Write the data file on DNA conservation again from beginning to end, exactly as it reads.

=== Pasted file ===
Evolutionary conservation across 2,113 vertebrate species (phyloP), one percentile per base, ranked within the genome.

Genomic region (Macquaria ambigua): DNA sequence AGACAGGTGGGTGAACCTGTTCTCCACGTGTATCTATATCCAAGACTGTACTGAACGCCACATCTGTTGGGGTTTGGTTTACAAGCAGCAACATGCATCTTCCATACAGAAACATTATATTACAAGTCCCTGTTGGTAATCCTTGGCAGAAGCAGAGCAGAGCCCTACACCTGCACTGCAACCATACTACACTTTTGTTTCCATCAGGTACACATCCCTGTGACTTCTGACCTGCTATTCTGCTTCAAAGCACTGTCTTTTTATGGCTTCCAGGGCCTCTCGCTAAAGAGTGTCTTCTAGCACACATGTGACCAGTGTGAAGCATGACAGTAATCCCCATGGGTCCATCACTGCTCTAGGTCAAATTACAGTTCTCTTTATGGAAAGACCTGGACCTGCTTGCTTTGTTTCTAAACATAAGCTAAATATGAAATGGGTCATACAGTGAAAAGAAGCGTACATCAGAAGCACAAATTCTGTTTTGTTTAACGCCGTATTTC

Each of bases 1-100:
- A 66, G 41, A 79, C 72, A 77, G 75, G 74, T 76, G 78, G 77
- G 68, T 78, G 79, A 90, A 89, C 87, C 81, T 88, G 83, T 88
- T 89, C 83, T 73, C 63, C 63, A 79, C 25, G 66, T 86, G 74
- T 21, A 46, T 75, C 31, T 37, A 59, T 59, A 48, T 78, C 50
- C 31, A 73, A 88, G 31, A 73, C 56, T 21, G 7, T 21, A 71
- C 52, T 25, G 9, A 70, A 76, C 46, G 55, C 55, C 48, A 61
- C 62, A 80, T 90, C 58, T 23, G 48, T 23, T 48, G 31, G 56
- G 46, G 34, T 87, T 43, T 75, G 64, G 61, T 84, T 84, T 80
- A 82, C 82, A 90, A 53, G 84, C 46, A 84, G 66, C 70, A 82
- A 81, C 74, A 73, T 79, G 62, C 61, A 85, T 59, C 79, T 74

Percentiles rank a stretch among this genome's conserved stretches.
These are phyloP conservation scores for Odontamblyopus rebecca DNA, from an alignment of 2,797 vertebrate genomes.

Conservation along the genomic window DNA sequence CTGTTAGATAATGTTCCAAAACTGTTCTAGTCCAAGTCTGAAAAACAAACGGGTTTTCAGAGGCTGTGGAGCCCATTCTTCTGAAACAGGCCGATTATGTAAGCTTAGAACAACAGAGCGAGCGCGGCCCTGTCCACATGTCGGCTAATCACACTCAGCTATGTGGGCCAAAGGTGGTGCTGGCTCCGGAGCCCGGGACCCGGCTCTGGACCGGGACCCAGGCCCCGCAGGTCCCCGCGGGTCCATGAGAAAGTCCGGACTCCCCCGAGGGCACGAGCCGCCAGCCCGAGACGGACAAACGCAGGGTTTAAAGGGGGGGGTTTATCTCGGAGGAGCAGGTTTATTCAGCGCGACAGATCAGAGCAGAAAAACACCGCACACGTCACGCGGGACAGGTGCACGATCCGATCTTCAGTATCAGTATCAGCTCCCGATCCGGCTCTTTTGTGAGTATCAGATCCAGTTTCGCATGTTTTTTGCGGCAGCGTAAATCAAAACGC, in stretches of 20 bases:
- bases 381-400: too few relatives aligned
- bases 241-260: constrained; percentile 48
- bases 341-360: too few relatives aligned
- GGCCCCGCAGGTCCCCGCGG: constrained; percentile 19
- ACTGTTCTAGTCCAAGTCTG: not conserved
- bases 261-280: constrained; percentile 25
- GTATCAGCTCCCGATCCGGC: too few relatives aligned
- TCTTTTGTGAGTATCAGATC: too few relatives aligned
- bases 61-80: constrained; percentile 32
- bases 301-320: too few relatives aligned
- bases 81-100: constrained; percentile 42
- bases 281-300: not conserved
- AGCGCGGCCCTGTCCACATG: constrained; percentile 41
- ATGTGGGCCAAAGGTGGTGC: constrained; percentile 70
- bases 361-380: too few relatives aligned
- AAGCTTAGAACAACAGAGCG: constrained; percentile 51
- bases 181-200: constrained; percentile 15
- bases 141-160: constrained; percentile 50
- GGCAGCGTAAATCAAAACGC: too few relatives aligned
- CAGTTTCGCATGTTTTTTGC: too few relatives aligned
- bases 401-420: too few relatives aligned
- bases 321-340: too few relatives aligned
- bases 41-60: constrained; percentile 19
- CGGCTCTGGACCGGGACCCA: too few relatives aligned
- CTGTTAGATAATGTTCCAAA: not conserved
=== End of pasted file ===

Evolutionary conservation across 2,113 vertebrate species (phyloP), one percentile per base, ranked within the genome.

Genomic region (Macquaria ambigua): DNA sequence AGACAGGTGGGTGAACCTGTTCTCCACGTGTATCTATATCCAAGACTGTACTGAACGCCACATCTGTTGGGGTTTGGTTTACAAGCAGCAACATGCATCTTCCATACAGAAACATTATATTACAAGTCCCTGTTGGTAATCCTTGGCAGAAGCAGAGCAGAGCCCTACACCTGCACTGCAACCATACTACACTTTTGTTTCCATCAGGTACACATCCCTGTGACTTCTGACCTGCTATTCTGCTTCAAAGCACTGTCTTTTTATGGCTTCCAGGGCCTCTCGCTAAAGAGTGTCTTCTAGCACACATGTGACCAGTGTGAAGCATGACAGTAATCCCCATGGGTCCATCACTGCTCTAGGTCAAATTACAGTTCTCTTTATGGAAAGACCTGGACCTGCTTGCTTTGTTTCTAAACATAAGCTAAATATGAAATGGGTCATACAGTGAAAAGAAGCGTACATCAGAAGCACAAATTCTGTTTTGTTTAACGCCGTATTTC

Each of bases 1-100:
- A 66, G 41, A 79, C 72, A 77, G 75, G 74, T 76, G 78, G 77
- G 68, T 78, G 79, A 90, A 89, C 87, C 81, T 88, G 83, T 88
- T 89, C 83, T 73, C 63, C 63, A 79, C 25, G 66, T 86, G 74
- T 21, A 46, T 75, C 31, T 37, A 59, T 59, A 48, T 78, C 50
- C 31, A 73, A 88, G 31, A 73, C 56, T 21, G 7, T 21, A 71
- C 52, T 25, G 9, A 70, A 76, C 46, G 55, C 55, C 48, A 61
- C 62, A 80, T 90, C 58, T 23, G 48, T 23, T 48, G 31, G 56
- G 46, G 34, T 87, T 43, T 75, G 64, G 61, T 84, T 84, T 80
- A 82, C 82, A 90, A 53, G 84, C 46, A 84, G 66, C 70, A 82
- A 81, C 74, A 73, T 79, G 62, C 61, A 85, T 59, C 79, T 74

Percentiles rank a stretch among this genome's conserved stretches.
These are phyloP conservation scores for Odontamblyopus rebecca DNA, from an alignment of 2,797 vertebrate genomes.

Conservation along the genomic window DNA sequence CTGTTAGATAATGTTCCAAAACTGTTCTAGTCCAAGTCTGAAAAACAAACGGGTTTTCAGAGGCTGTGGAGCCCATTCTTCTGAAACAGGCCGATTATGTAAGCTTAGAACAACAGAGCGAGCGCGGCCCTGTCCACATGTCGGCTAATCACACTCAGCTATGTGGGCCAAAGGTGGTGCTGGCTCCGGAGCCCGGGACCCGGCTCTGGACCGGGACCCAGGCCCCGCAGGTCCCCGCGGGTCCATGAGAAAGTCCGGACTCCCCCGAGGGCACGAGCCGCCAGCCCGAGACGGACAAACGCAGGGTTTAAAGGGGGGGGTTTATCTCGGAGGAGCAGGTTTATTCAGCGCGACAGATCAGAGCAGAAAAACACCGCACACGTCACGCGGGACAGGTGCACGATCCGATCTTCAGTATCAGTATCAGCTCCCGATCCGGCTCTTTTGTGAGTATCAGATCCAGTTTCGCATGTTTTTTGCGGCAGCGTAAATCAAAACGC, in stretches of 20 bases:
- bases 381-400: too few relatives aligned
- bases 241-260: constrained; percentile 48
- bases 341-360: too few relatives aligned
- GGCCCCGCAGGTCCCCGCGG: constrained; percentile 19
- ACTGTTCTAGTCCAAGTCTG: not conserved
- bases 261-280: constrained; percentile 25
- GTATCAGCTCCCGATCCGGC: too few relatives aligned
- TCTTTTGTGAGTATCAGATC: too few relatives aligned
- bases 61-80: constrained; percentile 32
- bases 301-320: too few relatives aligned
- bases 81-100: constrained; percentile 42
- bases 281-300: not conserved
- AGCGCGGCCCTGTCCACATG: constrained; percentile 41
- ATGTGGGCCAAAGGTGGTGC: constrained; percentile 70
- bases 361-380: too few relatives aligned
- AAGCTTAGAACAACAGAGCG: constrained; percentile 51
- bases 181-200: constrained; percentile 15
- bases 141-160: constrained; percentile 50
- GGCAGCGTAAATCAAAACGC: too few relatives aligned
- CAGTTTCGCATGTTTTTTGC: too few relatives aligned
- bases 401-420: too few relatives aligned
- bases 321-340: too few relatives aligned
- bases 41-60: constrained; percentile 19
- CGGCTCTGGACCGGGACCCA: too few relatives aligned
- CTGTTAGATAATGTTCCAAA: not conserved